The binturong, popularly known as the bearcat, is not related to bears or cats; however, it perhaps resembles those two animals a bit, accounting for the misnomer. It is a species of the family Viverridae, which includes civets and genets and it is the only member of its genus. It has a unique musk odor, akin to corn chips. In the wild, it is nocturnal and arboreal, sleeping on branches. It has a prehensile tail, which it can use as a fifth appendage to hold onto branches; the tail is nearly as long as its body. It can rotate its hind legs backwards so that its claws still have a grip when climbing down a tree head first. When content, the binturong can make chuckling sounds; if annoyed or afraid, it gives out piercing, high-pitched wails. It usually moves slowly but if motivated can run fairly fast. Its average length is usually between 60–96 cm (24–38 in), and average weight ranges between 9–14 kg (20–31 lb). It is a carnivore because it has carnassial teeth and will eat rodents and birds but it much prefers fruit, shoots and leaves. It is important for the rainforest canopy, which consists partly of the strangler fig because enzymes in its stomach help break down the seeds so they can germinate. Deforestation has greatly reduced its numbers. They are also threatened by hunting for bush meat and the pet trade.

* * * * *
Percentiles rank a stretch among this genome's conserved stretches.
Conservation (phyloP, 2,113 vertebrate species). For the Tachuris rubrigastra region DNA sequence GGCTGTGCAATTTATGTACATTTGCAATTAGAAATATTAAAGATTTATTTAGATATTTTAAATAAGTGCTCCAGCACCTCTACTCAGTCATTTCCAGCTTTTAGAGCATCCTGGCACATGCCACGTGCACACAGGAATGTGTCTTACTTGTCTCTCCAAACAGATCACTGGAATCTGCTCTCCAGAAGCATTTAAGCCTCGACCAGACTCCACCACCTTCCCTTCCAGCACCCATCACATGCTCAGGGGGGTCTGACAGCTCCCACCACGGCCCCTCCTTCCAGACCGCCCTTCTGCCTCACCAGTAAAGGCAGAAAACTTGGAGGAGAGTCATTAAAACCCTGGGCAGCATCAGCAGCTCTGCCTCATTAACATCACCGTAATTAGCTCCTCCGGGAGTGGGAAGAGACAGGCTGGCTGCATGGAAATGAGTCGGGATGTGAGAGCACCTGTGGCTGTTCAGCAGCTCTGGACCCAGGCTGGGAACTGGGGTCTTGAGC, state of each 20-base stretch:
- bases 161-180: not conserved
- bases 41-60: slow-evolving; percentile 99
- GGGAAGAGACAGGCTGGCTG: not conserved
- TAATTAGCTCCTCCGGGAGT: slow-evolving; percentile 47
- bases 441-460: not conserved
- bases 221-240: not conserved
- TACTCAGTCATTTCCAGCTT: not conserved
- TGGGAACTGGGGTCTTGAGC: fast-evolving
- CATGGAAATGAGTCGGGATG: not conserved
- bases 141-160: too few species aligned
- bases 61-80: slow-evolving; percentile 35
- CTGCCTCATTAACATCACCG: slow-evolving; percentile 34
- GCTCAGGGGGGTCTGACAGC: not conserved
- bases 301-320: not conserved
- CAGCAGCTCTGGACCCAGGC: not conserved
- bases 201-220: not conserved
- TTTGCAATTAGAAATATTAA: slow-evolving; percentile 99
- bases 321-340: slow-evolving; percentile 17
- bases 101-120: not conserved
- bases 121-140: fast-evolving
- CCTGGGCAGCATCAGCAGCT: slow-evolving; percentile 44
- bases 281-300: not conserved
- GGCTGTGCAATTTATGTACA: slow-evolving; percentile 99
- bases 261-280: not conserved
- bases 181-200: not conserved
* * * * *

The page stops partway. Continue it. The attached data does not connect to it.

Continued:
It lives in trees of the rainforest in Bangladesh, Bhutan, Burma, Cambodia, China, India, Indonesia, Laos, Malaysia, Nepal, the Philippines, Sri Lanka, Thailand, and Vietnam.
The binturongs in the photo live a wildlife rescue sanctuary in North Carolina and are a favorite of guests who come for tours. These binturongs are especially fond of bananas and grapes. The photos were taken on different dates.
Lat: 35.72, Long: -79.18
Spotted on Dec 21, 2011
Submitted on Feb 3, 2012
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